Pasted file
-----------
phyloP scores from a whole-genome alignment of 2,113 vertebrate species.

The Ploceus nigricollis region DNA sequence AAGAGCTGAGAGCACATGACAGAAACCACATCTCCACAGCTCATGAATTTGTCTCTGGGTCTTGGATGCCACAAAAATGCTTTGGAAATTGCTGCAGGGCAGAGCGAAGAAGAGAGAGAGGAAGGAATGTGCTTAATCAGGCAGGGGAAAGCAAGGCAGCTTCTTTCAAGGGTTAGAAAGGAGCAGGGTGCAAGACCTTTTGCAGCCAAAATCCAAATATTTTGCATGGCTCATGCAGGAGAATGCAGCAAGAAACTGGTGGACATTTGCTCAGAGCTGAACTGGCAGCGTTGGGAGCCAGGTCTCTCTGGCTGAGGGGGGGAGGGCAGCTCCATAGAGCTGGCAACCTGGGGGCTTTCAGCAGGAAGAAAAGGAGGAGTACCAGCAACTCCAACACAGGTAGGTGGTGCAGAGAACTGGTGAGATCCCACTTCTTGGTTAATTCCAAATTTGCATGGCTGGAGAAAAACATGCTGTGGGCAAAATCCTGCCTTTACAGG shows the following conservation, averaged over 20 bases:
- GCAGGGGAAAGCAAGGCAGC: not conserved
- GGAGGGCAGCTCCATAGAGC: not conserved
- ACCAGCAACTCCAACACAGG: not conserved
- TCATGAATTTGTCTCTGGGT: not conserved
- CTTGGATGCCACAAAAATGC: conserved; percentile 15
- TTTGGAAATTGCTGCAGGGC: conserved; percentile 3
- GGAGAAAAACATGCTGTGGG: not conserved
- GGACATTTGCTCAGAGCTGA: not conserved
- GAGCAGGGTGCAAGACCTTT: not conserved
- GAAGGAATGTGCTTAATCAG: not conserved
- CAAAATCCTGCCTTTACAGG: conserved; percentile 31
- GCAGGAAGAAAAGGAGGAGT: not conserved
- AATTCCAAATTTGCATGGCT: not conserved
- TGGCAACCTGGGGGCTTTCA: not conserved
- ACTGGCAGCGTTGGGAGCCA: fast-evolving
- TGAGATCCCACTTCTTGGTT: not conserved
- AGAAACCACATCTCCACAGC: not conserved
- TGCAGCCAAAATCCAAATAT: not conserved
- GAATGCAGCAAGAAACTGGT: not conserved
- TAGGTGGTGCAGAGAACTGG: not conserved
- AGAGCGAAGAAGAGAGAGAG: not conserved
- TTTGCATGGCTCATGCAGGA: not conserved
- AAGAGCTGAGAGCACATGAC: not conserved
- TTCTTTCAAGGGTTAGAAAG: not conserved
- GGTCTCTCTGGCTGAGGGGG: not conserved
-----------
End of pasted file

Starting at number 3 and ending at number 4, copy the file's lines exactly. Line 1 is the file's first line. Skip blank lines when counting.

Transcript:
- GCAGGGGAAAGCAAGGCAGC: not conserved
- GGAGGGCAGCTCCATAGAGC: not conserved